Such a beautiful day on site today. It’s hard to believe we have only been here for three full days! We made progress on all our open excavations, and started teaching some new skills to the students about how to map and record their excavation units. It’s looking like some thundershowers tomorrow, so we are going to head in to the lab to start processing some of the masses of artifacts we have been recovering!
Today’s artifact of the day is a little closer to home than some of the other ones featured. Often, we focus on the exotic imports of material from overseas, but we shouldn’t ignore the local domestic products as well, because they add to our picture of what the daily lived experience was of the people who lived in this house.
This is a little piece of a stoneware, which was the predominant houseware of the nineteenth century. Stoneware is a type of pottery that is fired at a relatively high temperature. It is not porous, which means it won’t soak up liquids. Before glass or plastic containers, a lot of foodstuffs came in stoneware vessels. These vessels could be in the shape of crocks, bottles, and jugs.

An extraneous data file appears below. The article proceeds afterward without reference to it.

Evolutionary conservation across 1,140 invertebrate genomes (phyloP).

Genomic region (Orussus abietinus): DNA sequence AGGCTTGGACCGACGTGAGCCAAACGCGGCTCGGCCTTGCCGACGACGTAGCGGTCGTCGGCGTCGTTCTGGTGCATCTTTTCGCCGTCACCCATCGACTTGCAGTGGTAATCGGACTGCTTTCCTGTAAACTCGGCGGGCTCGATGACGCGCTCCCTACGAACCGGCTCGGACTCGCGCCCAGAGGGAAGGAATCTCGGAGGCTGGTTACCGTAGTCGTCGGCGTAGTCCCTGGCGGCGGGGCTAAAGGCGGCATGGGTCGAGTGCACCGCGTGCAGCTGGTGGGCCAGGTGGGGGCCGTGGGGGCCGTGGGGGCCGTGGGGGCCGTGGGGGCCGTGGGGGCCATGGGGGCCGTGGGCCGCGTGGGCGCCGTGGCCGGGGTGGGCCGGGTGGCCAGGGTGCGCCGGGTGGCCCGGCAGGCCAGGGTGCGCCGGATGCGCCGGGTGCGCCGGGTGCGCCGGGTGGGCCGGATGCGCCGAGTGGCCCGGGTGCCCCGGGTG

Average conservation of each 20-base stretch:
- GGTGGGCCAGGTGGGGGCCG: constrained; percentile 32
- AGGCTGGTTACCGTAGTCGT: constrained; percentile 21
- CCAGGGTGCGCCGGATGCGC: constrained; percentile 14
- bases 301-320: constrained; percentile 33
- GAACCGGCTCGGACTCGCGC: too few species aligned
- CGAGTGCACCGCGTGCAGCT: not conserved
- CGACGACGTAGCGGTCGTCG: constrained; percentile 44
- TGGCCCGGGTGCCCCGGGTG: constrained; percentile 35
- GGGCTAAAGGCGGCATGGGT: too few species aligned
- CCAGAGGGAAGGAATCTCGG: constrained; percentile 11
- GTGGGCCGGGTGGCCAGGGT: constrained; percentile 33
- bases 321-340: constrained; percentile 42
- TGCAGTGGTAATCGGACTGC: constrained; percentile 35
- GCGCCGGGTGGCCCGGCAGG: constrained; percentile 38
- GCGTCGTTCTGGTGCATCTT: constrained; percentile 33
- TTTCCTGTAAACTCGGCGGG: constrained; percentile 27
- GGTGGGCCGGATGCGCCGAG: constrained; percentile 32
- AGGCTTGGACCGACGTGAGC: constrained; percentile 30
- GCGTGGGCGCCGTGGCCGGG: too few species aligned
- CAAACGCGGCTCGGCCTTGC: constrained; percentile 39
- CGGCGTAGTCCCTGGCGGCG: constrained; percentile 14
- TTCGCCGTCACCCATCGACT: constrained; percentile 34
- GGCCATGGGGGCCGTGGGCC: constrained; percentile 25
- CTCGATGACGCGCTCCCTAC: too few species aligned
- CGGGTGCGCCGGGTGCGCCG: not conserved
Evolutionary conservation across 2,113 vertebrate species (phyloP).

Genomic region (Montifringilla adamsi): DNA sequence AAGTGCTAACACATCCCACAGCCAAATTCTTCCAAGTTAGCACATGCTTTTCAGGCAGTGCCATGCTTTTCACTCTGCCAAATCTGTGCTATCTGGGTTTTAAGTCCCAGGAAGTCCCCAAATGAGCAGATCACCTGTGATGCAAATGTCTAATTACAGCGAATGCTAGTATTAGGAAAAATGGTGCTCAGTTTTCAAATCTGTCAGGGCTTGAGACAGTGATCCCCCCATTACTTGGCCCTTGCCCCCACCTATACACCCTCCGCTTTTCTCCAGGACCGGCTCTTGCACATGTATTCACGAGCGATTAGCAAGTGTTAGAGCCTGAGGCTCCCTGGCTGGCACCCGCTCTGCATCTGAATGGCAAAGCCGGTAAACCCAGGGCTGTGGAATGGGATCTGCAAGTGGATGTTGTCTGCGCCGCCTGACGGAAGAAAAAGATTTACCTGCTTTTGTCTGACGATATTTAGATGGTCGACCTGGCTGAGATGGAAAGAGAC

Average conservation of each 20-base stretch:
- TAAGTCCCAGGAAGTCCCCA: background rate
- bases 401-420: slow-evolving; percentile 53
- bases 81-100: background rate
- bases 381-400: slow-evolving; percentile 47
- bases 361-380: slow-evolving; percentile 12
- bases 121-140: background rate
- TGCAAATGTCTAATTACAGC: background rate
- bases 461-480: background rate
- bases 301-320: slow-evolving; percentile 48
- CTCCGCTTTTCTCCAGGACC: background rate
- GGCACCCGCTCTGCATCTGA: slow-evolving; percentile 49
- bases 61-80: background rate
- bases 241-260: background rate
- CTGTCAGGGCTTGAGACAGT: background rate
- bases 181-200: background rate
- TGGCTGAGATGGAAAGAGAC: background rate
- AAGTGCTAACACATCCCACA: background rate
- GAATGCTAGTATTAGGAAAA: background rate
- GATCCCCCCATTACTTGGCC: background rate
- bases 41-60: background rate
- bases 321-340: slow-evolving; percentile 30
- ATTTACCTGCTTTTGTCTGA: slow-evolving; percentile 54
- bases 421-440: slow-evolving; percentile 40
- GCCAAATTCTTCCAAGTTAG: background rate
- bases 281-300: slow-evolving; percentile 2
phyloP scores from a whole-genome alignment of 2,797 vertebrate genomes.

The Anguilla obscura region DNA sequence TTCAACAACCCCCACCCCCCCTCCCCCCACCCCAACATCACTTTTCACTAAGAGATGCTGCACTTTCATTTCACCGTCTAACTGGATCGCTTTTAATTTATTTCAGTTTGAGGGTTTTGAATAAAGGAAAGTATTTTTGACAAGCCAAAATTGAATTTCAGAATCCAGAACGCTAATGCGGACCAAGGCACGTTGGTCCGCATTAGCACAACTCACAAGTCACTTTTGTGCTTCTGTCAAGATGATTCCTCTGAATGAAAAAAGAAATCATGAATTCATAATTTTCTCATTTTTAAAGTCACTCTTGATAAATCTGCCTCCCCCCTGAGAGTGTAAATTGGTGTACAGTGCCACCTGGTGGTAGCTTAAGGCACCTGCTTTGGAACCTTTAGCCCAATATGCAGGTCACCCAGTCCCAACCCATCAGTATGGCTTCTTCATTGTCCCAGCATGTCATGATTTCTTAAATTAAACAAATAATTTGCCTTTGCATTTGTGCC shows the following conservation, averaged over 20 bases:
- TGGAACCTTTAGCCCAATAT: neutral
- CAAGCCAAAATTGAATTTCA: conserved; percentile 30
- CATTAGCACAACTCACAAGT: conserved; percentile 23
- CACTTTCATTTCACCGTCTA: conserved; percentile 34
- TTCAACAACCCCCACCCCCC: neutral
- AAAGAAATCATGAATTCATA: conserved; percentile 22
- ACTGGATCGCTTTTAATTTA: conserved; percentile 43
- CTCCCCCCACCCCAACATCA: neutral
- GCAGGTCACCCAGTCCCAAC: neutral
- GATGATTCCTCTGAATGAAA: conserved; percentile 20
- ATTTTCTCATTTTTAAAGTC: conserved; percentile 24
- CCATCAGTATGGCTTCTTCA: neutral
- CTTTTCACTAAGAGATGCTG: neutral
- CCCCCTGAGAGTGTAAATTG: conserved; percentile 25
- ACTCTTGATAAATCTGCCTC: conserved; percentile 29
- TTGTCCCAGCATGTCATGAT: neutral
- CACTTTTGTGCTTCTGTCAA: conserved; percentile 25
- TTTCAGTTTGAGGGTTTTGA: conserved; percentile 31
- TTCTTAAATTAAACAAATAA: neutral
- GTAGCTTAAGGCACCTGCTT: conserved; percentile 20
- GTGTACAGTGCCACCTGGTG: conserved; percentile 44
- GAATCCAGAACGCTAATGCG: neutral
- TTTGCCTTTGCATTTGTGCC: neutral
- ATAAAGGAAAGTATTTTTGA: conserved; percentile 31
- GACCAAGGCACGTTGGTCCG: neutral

Our little fragment appears to be stamped as “Peterborough”, which suggests that this vessel was made locally, and circulated in the local economy. I did a little preliminary research and there were several companies that used stamped wares to sell their products.
One was William Croft, who made and sold ginger beer at 259 Reid St. I don’t think this comes from one of his bottles though, as his mark seems to use the “Peterboro” spelling.
Another, possibly better candidate is this vessel stamped J. Cameron, who was a wines and spirits merchant. The example pictured below is a 1-gallon molasses jug. Cameron likely sourced his jugs from a local potter, William Brownscombe, whose pottery was located on Murray Street (where the old YMCA is), opposite the “Old Graveyard” (which is now the Armoury/Cenotaph area). The glaze on this vessel looks very much like the “milky glaze” that Brownscombe-produced vessels had.
A newspaper ad from 1867 states that his pottery “Manufactures and keeps constantly on hand, Stone, Yellow and Rockingham Ware of every description”.
So even if our pottery piece isn’t a J. Cameron bottle, it probably was also manufactured in Peterborough, and contained some sort of foodstuff. Based on the thickness and curvature, it is probably a jug or a bottle as opposed to a crock.
We’ll keep an eye out for any more pieces in lab tomorrow that might come from our vessel that might give us more clues!